Hunger, Nutrition, and Mental Health

by Jennifer Barzey, LCSW

​Despite having studied nutrition and having developed an understanding of the impact that food can have on our physical and mental health, I still love chocolate. After a stressful experience or difficult day, I still sometimes find myself more enticed by chips or sweets. There are many reasons for this. I grew up associating food with both a way to feel better when sad and a way to celebrate when happy. Turning down food prepared for me was rude and having more was seen as a compliment to the chef. When I didn’t yet have the skills needed to cope with my feelings, food was there.

​Our relationship with food can be quite complicated!

I think it’s safe to say that most of us eat for many reasons other than nutrition. Some people eat in an attempt to experience a sense of comfort and nurture or to manage emotions like sadness or anger. Others may eat to manage the discomfort of boredom or loneliness.  Others still, to procrastinate doing something that needs to be done, but they’re dreading doing.  To say, it’s important to have a meal or snack to nourish myself can be a way to justify the avoidance of facing a different fear or duty.

There are many reasons we might eat when we’re not eating to nourish our actual hunger. When it becomes a problem is when eating (or restricting) becomes the primary way we cope. In Eating in the Light of the Moon, Anita Johnson, PHD, writes that we get into trouble we begin to interpret all hunger as a hunger for food.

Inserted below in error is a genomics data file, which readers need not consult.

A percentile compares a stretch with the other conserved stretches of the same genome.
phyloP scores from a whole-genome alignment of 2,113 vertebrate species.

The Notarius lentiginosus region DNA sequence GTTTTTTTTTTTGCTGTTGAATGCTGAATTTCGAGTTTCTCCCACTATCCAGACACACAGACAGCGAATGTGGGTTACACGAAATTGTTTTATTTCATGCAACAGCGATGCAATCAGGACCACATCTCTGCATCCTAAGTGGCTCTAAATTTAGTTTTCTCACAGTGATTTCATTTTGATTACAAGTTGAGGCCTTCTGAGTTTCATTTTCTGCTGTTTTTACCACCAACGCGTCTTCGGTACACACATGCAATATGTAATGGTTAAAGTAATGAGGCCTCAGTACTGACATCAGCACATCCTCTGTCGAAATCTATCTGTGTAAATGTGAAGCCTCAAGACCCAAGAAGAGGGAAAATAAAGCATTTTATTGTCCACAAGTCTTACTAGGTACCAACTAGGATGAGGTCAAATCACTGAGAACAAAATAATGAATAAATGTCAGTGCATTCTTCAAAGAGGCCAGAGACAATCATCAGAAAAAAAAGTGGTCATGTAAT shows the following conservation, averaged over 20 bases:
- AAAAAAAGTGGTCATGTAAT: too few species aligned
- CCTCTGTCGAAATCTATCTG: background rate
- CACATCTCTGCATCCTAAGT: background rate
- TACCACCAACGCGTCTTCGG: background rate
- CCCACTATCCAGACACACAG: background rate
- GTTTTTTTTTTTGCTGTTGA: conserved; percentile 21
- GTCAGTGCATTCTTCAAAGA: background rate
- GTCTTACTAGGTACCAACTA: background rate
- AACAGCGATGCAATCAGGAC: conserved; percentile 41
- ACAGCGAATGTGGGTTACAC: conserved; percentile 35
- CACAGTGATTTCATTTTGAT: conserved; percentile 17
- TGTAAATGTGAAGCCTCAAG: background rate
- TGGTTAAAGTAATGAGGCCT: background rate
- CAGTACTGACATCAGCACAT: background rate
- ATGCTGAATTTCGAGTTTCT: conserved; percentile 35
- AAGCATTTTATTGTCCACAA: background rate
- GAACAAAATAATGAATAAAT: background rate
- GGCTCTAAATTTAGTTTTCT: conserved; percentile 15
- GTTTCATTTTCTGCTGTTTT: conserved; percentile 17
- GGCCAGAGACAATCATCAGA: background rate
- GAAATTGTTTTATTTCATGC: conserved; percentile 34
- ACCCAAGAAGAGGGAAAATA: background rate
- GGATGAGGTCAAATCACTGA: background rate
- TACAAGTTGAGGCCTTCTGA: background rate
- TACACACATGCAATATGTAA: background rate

Letting go of an unhealthy relationship is not easy and an unhealthy relationship with food is no exception. Unlike alcohol or cigarettes, we cannot go “cold turkey” or completely abstain from food. Instead we must redefine the relationship. In this way, moving towards health involves understanding what the real hunger is that you are trying to feed. Only then can you nourish yourself with what is truly needed and feel satisfied. Only then can your body become a place to inhabit and enjoy rather than something to endure or escape.

As we enter the new year, the stores are stocked with various supplements and advertisements for weight loss programs abound. It is easy to get pulled into diet culture and societal pressures of how we should look. But perhaps a better question to ask is what is my relationship with food and what am I truly hungry for?

Jennifer Barzey is a Licensed Clinical Social Worker in California.  During the time she wrote this article she was employed at Inspired Life Counseling.  She has since left our office to start her own private practice and hang her shingle.  We are grateful for her contribution to our office.  If you are looking for a session with Jennifer, you can learn more about her by clicking the button below: